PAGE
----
• While we do not consider that substantive reform to the grounds for bringing a judicial review claim is necessary, there is merit in codifying the grounds for judicial review either through amendments to the CPR or in supplementary court guidance, to make it easier for claimants who are not legally represented to plead their claims effectively. Better pleaded claims would invariably make the procedure more streamlined and more cost-effective for all concerned.
  • As the line between the ‘public’ and ‘private’ spheres becomes increasingly blurred and public bodies turn to outsourcing arrangements, mutuals, joint ventures and alternative structures and delivery models to deliver core public functions; there is room for greater clarity on the scope of the ‘public function’ test that is used to determine whether an organisation’s actions and decisions are susceptible to judicial review.
  • The limitation periods for bringing judicial review proceedings should not be extended. The requirement for a challenge to be brought promptly is vital - the longer a decision remains open to challenge, the less certainty there can be that the decision is final. This increases the risk for public bodies seeking to implement projects and programs in the public interest and private entities seeking to exploit the opportunities that arise from those actions.
  • Although the costs of bringing a judicial review claim are high, they are proportionate given that judicial review should be a remedy of last resort. We do not believe that costs restrict access to justice, but rather ensure that the most meritorious claims are the ones that proceed. However, costs recovery for public bodies is a significant concern and we therefore recommend a number of measures that could be implemented to improve successful defendants’ ability to recover a greater proportion of their costs.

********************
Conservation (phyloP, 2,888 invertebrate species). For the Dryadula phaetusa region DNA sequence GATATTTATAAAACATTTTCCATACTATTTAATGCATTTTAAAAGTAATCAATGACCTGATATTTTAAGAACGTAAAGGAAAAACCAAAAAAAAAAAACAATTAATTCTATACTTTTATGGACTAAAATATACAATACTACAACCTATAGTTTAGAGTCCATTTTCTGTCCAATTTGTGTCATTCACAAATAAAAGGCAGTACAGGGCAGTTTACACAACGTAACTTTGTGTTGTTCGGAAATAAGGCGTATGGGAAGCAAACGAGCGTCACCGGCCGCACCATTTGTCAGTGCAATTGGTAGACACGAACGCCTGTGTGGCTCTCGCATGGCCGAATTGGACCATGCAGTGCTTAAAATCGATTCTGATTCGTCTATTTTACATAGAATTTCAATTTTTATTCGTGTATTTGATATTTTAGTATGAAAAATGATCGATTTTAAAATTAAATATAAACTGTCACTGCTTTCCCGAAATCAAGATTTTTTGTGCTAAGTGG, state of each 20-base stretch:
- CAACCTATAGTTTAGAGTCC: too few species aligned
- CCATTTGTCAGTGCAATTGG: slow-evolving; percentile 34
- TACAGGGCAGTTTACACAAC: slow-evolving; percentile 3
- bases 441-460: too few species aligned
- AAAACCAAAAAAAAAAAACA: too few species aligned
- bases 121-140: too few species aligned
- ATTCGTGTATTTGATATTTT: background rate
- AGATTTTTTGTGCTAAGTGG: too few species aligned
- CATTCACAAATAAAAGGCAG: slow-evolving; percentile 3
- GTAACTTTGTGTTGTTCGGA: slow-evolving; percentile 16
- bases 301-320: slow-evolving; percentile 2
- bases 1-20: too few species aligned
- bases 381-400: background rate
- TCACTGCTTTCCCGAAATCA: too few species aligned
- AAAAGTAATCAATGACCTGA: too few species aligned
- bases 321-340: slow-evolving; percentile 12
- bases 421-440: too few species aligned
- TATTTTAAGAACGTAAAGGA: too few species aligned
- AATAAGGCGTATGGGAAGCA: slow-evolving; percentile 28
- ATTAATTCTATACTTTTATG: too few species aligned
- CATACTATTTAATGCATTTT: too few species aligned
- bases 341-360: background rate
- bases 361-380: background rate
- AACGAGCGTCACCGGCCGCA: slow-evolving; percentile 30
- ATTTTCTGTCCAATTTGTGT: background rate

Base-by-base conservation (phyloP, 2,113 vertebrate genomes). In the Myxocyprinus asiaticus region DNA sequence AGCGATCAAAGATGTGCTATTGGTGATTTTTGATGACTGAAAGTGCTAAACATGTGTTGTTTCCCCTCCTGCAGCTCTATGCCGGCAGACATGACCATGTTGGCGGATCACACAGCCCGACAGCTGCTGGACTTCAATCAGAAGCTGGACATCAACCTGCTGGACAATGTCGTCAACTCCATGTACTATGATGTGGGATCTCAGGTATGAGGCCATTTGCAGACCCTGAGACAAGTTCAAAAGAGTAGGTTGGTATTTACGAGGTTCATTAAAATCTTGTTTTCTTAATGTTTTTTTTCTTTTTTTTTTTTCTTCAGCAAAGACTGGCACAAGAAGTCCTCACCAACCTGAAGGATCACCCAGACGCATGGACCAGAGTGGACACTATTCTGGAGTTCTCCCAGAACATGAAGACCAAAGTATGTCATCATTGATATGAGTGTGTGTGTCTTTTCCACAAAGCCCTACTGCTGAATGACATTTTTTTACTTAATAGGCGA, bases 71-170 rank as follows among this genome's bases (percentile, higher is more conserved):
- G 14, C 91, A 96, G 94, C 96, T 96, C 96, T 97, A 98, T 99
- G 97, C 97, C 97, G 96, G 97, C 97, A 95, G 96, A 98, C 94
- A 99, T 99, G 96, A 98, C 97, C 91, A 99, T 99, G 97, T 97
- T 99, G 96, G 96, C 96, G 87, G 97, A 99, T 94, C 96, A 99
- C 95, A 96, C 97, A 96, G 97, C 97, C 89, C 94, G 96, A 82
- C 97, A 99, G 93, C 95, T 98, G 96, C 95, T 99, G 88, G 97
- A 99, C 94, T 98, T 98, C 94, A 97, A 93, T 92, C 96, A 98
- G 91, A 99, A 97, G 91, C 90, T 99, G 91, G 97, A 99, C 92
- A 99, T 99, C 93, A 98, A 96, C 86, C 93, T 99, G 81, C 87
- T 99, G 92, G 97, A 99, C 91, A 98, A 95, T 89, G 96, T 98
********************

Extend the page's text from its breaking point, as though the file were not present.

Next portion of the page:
• The remedies available in judicial review are both adequate and appropriate, but it may be beneficial to instigate a new process allowing for a remedy akin to a declaration to be obtained at an early stage in proceedings. This would have the dual benefit of reducing the burden on the court while also reducing the costs risk for all parties to the proceedings.
  • The nature of judicial review, which invariably requires the court to decide a specific question of law, limits the value of alternative dispute resolution. Clear guidance regarding when it is, and when it is not, appropriate for complaints to be referred to an Ombudsman is appropriate, which recognises the fundamental difference in the role that the Ombudsmen and the courts play in supervising public bodies.

Next steps

The panel expects to review the evidence and to report to the Lord Chancellor on its findings before the end of the calendar year. The Government has committed to publishing a full response to the Panel’s report, before bringing forward specific proposals for reform. It seems unlikely that specific proposals will be announced before Spring 2021.

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The content on this page is provided for the purposes of general interest and information. It contains only brief summaries of aspects of the subject matter and does not provide comprehensive statements of the law. It does not constitute legal advice and does not provide a substitute for it.